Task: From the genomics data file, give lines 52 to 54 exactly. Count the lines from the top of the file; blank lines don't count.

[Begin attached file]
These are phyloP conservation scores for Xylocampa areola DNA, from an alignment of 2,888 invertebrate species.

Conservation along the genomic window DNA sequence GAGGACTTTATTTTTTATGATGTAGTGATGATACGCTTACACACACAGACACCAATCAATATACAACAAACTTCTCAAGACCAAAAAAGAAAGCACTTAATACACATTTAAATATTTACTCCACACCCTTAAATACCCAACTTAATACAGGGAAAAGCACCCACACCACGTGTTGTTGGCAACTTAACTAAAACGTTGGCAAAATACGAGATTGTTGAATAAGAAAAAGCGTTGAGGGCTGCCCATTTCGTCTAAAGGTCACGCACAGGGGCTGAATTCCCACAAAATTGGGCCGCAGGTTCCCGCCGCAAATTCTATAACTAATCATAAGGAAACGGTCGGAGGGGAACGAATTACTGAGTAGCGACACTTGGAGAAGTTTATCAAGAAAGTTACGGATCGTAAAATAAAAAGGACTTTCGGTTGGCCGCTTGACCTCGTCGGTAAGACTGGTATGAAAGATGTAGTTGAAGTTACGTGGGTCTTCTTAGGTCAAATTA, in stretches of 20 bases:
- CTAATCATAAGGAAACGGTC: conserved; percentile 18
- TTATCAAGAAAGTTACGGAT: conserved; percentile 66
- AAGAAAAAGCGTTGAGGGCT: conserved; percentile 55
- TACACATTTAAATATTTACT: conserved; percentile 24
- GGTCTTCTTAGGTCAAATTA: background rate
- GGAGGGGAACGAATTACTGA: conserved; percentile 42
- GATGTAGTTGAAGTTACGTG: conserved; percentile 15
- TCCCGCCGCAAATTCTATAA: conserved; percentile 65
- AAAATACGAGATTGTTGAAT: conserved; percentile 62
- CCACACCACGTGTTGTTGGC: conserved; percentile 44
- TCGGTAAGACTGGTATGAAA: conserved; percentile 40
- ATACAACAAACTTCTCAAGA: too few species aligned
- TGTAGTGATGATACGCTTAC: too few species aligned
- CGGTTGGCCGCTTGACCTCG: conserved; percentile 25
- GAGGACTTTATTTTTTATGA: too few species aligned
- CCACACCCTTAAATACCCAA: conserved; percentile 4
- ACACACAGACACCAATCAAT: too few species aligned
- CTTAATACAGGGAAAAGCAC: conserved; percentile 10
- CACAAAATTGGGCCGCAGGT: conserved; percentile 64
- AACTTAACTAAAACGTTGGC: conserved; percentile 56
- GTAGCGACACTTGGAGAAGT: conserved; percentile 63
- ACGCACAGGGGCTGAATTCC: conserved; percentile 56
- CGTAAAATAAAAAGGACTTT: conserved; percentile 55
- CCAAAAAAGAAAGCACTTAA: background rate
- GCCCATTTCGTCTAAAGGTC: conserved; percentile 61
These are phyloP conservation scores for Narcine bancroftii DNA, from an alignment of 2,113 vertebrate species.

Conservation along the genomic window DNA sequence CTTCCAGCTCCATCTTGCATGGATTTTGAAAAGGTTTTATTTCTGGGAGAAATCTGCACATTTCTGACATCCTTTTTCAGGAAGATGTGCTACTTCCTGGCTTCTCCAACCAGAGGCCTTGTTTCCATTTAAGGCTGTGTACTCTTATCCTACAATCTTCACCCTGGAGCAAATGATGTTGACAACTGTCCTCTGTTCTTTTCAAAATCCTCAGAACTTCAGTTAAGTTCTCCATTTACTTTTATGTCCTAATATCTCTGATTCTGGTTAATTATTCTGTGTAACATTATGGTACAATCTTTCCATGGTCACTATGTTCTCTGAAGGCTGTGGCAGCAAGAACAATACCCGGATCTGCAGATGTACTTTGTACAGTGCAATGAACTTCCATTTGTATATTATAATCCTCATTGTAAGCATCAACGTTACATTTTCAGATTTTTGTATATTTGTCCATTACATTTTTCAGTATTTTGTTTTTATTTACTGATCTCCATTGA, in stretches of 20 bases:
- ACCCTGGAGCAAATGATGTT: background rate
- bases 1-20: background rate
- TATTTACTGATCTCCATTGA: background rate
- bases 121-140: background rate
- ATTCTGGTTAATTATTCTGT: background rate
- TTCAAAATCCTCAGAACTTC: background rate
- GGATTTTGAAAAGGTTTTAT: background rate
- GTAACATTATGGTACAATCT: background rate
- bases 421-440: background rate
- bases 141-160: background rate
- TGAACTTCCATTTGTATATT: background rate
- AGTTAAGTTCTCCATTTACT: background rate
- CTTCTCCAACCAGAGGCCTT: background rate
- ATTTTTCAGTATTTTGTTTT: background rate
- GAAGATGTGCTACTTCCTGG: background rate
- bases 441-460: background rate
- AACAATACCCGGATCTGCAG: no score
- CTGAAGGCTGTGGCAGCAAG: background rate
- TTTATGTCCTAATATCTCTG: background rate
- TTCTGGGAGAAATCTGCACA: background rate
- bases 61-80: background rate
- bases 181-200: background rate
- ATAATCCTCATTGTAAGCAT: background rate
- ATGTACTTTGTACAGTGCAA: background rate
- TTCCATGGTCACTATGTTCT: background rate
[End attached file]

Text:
- ATAATCCTCATTGTAAGCAT: background rate
- ATGTACTTTGTACAGTGCAA: background rate
- TTCCATGGTCACTATGTTCT: background rate